Brasilmagic\’s Weblog

Venting to the World

Why I am optimistic about the future

You know those doomsday futuristic movies like Blade Runner depicting a horrible future? Well, I don’t think we are going to have that kind of scenario.  I am optimistic for the future of humanity, despite global warming, wars, atomic bombs, cancer and population growth. Why? Here are some reasons I suspect the future will get better rather than worse:

1. More medical advances: Medical Science has greatly advanced since Alexander Fleming invented penicillin in 1928, and will continue to do so with the recent genome mapping. There will be more error proof equipment such as scanning devices that bring more accuracy to diagnostics.  Medical information will be less restricted to doctors which can aid preventive healthcare. New medications and medical research will prolong life span.

2. More alternative energies. Creative minds in almost every country are searching for more ways to use alternative energy. There will be more solar panels, electric cars and other alternative fuels in our future.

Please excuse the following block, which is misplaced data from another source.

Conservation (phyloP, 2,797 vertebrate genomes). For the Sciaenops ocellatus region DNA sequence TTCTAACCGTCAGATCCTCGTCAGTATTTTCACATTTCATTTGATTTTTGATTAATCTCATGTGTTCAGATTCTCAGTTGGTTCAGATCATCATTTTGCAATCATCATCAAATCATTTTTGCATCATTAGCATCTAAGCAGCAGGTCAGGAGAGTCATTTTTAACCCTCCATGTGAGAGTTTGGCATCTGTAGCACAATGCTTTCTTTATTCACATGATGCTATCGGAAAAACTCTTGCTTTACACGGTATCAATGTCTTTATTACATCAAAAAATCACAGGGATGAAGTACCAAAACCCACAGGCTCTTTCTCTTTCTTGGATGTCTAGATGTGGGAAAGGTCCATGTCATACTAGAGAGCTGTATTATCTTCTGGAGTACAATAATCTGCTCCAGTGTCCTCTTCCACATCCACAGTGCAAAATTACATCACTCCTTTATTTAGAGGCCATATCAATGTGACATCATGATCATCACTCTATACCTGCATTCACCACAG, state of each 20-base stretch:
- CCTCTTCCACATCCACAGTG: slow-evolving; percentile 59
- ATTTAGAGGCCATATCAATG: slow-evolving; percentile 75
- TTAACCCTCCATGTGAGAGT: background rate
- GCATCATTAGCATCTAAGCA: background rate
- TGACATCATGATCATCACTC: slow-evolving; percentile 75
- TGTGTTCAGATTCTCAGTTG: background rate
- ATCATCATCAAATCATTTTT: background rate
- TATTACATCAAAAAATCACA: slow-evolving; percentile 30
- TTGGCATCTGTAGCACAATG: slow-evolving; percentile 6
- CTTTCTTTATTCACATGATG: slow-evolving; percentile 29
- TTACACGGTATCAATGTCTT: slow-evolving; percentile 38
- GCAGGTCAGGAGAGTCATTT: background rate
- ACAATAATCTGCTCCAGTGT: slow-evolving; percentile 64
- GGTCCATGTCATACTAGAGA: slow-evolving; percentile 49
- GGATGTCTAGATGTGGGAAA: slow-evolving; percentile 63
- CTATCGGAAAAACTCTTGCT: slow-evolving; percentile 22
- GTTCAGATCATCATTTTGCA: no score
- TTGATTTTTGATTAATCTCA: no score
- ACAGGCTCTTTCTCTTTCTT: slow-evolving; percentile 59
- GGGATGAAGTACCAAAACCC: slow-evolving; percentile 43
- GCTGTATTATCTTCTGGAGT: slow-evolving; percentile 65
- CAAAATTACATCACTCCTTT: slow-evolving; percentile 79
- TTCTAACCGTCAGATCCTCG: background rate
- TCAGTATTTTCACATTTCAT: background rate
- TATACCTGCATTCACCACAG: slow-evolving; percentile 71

3. More information:  Internet access is becoming more and more available to a greater number of people, as well as becoming mobile through smart phones and tablets.  More information makes people make better decisions and be exposed to different worldviews. Authoritarian regimes will have a harder time controlling populations.

4. More education: A direct result of information being more widely widespread through computers, the general public level of education should increase. People can be more self taught and not rely exclusively on teachers.  The quality of this education can be questionable, but we cannot deny how fast we can learn about different subjects nowadays with a simple click on a search engine.

5. More emphasis on public high speed transportation. The United States has been lagging behind when it comes to public transportation for decades, but I believe that  more high speed train railways will be built in the future to fight the impossible traffic that so many American and international metropolis have.